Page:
President Obama awoke last week to find out he had become a Nobel Laureate, in part for his commitment to combating climate change, as the press release from the Nobel Prize Committee stated: “Thanks to Obama's initiative, the USA is now playing a more constructive role in meeting the great climatic challenges the world is confronting.”

Another surprise came from my home state of South Carolina. Senator Lindsey Graham wrote an op-ed in the New York Times with Senator John Kerry to promote a bipartisan approach to addressing climate change.

An excerpt from this potentially game changing piece: “This process requires honest give-and-take and genuine bipartisanship. In that spirit, we have come together to put forward proposals that address legitimate concerns among Democrats and Republicans and the other constituencies with stakes in this legislation. We’re looking for a new beginning, informed by the work of our colleagues and legislation that is already before Congress.”

All of these developments give us reason to hope for meaningful action at the national and international levels before we close out 2009.

  • Click here to read the complete press release from the Nobel Committee.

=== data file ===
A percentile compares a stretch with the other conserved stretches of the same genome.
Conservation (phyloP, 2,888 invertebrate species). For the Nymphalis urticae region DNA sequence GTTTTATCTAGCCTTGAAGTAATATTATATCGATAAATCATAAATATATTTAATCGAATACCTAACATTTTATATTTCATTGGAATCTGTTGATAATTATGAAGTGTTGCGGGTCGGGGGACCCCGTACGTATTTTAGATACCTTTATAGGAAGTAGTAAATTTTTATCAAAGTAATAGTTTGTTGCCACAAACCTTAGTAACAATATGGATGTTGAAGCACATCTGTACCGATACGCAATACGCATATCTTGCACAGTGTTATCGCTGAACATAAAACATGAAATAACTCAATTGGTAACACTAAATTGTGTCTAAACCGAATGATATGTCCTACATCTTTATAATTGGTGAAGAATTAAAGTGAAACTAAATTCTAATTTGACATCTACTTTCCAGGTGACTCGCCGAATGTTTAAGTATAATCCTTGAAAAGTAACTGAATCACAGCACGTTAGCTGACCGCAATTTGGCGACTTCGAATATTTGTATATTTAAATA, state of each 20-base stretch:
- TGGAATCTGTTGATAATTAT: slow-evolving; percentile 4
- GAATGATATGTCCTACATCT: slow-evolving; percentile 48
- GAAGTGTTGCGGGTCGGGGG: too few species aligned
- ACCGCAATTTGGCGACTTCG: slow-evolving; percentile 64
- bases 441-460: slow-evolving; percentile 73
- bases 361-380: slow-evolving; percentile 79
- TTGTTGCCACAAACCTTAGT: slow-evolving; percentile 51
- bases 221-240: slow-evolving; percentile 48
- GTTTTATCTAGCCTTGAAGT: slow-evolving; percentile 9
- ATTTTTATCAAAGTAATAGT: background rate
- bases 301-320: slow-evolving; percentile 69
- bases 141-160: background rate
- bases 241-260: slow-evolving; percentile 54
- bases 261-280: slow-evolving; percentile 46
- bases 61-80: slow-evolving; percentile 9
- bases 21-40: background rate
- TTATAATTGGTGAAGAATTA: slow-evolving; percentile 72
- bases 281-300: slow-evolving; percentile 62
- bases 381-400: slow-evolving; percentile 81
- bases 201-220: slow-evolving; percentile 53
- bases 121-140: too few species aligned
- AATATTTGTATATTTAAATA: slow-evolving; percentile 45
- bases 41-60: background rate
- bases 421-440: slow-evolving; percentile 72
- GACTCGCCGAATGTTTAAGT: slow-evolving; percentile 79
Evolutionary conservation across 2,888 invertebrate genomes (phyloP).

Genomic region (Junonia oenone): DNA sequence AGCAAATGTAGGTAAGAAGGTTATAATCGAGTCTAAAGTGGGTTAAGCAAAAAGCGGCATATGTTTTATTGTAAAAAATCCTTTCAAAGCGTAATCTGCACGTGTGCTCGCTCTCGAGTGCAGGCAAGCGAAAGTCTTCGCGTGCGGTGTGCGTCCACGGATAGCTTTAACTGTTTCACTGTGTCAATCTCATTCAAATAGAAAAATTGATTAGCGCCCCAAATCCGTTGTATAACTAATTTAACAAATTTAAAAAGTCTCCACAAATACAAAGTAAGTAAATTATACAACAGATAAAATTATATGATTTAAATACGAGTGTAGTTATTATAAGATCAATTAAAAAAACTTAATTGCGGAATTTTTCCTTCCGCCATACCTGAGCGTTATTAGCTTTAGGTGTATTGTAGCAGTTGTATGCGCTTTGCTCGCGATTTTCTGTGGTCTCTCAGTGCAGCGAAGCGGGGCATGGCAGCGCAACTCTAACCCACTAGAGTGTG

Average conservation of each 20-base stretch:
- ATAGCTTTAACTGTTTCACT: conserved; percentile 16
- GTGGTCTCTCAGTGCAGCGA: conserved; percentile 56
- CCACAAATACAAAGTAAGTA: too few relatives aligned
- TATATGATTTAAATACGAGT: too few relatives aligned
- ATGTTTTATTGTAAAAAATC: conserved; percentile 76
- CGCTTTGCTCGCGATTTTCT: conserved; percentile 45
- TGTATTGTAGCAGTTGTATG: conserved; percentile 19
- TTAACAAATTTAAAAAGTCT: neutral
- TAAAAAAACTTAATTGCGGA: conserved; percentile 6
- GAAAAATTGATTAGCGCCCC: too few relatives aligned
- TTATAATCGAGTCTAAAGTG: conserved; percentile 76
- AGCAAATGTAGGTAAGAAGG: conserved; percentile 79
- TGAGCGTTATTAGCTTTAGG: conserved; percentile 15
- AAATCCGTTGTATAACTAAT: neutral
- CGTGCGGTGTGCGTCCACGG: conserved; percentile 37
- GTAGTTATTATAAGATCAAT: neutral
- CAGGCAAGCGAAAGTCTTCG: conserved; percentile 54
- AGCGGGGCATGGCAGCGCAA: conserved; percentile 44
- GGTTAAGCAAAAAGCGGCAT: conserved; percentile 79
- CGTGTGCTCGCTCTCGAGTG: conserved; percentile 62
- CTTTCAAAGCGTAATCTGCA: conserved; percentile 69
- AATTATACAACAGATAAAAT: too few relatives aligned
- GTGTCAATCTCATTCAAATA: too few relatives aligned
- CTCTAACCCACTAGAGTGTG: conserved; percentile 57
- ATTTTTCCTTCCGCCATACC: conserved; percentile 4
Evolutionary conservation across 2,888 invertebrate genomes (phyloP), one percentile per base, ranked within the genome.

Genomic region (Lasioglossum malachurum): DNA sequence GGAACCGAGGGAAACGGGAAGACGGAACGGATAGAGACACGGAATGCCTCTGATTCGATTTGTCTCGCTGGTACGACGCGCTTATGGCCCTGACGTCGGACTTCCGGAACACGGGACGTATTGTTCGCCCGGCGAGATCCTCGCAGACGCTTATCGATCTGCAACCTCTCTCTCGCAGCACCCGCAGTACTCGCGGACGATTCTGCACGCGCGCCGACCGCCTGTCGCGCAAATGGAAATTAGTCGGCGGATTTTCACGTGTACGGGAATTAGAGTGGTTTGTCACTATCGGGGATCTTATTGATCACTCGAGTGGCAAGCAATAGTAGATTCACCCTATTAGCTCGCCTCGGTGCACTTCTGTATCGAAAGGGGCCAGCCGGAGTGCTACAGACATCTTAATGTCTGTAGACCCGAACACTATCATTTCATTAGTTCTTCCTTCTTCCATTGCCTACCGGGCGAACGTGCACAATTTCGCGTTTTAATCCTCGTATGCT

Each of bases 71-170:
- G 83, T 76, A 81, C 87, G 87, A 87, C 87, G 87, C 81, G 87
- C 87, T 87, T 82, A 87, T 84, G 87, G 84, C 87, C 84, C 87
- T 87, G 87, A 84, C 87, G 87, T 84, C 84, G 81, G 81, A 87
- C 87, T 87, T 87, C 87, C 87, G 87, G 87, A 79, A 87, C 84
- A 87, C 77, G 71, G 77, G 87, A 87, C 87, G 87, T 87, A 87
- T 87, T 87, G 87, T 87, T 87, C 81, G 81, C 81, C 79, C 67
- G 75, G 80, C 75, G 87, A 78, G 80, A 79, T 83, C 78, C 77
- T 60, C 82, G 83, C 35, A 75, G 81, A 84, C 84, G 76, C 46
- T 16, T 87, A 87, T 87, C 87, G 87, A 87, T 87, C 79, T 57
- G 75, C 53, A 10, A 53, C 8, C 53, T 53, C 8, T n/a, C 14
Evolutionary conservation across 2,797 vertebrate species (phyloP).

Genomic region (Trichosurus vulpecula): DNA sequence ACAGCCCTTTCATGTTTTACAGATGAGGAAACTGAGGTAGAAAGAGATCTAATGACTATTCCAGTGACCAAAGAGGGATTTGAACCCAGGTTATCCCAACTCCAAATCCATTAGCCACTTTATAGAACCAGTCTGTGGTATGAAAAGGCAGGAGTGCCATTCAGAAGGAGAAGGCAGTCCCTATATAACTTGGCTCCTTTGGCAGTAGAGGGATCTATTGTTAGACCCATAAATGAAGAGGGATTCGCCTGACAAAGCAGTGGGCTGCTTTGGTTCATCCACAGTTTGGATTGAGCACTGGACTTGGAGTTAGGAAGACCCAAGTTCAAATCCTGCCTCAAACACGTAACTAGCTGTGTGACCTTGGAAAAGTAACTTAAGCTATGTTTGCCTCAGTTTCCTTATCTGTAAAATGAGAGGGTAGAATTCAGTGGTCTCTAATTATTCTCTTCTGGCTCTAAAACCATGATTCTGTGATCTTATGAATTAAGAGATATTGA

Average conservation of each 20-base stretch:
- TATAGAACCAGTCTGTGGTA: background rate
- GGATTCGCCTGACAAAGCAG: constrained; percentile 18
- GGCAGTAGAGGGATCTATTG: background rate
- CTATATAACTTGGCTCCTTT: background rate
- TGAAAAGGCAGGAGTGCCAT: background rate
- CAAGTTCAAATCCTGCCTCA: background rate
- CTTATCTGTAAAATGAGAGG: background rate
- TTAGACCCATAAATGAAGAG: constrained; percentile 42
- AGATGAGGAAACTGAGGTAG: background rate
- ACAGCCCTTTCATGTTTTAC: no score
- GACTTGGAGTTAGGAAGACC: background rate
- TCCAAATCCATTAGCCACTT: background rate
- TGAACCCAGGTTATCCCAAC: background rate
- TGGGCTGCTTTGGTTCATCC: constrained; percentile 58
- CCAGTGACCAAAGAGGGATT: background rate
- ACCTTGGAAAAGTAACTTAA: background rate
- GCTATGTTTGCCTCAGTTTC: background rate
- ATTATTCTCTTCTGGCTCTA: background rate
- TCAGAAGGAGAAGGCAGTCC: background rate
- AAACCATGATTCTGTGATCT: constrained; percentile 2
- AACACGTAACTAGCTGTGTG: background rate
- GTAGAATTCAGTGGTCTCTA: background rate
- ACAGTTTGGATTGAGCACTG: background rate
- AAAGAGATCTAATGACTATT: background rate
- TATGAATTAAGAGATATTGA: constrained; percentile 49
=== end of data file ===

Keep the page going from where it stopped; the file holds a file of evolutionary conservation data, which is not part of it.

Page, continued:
• Senators Graham and Kerry’s full op-ed can be found here.
  • Read the Reuters article about the hope for climate progress

 

1,000 Mayors Can’t Be Wrong

On October 2, Mayor Greg Nickels announced that there are now 1,000 mayors who have pledged to reduce GHGs in line with the targets set out in the Kyoto Protocol.  This historic event reflects the tremendous upwelling of climate action which has moved from the bottom up – from the local level to the national and even international.  This chorus of US mayors has agreed to meet emissions targets that have been rejected by the federal government.  This historic number of 1,000 mayors was reached at an unprecedented time in history as domestic and international policy for climate action is being crafted at the very moment that United Nations Environment Program reported that we are coming closer and closer to crossing profoundly dangerous thresholds with regards to GHG emissions.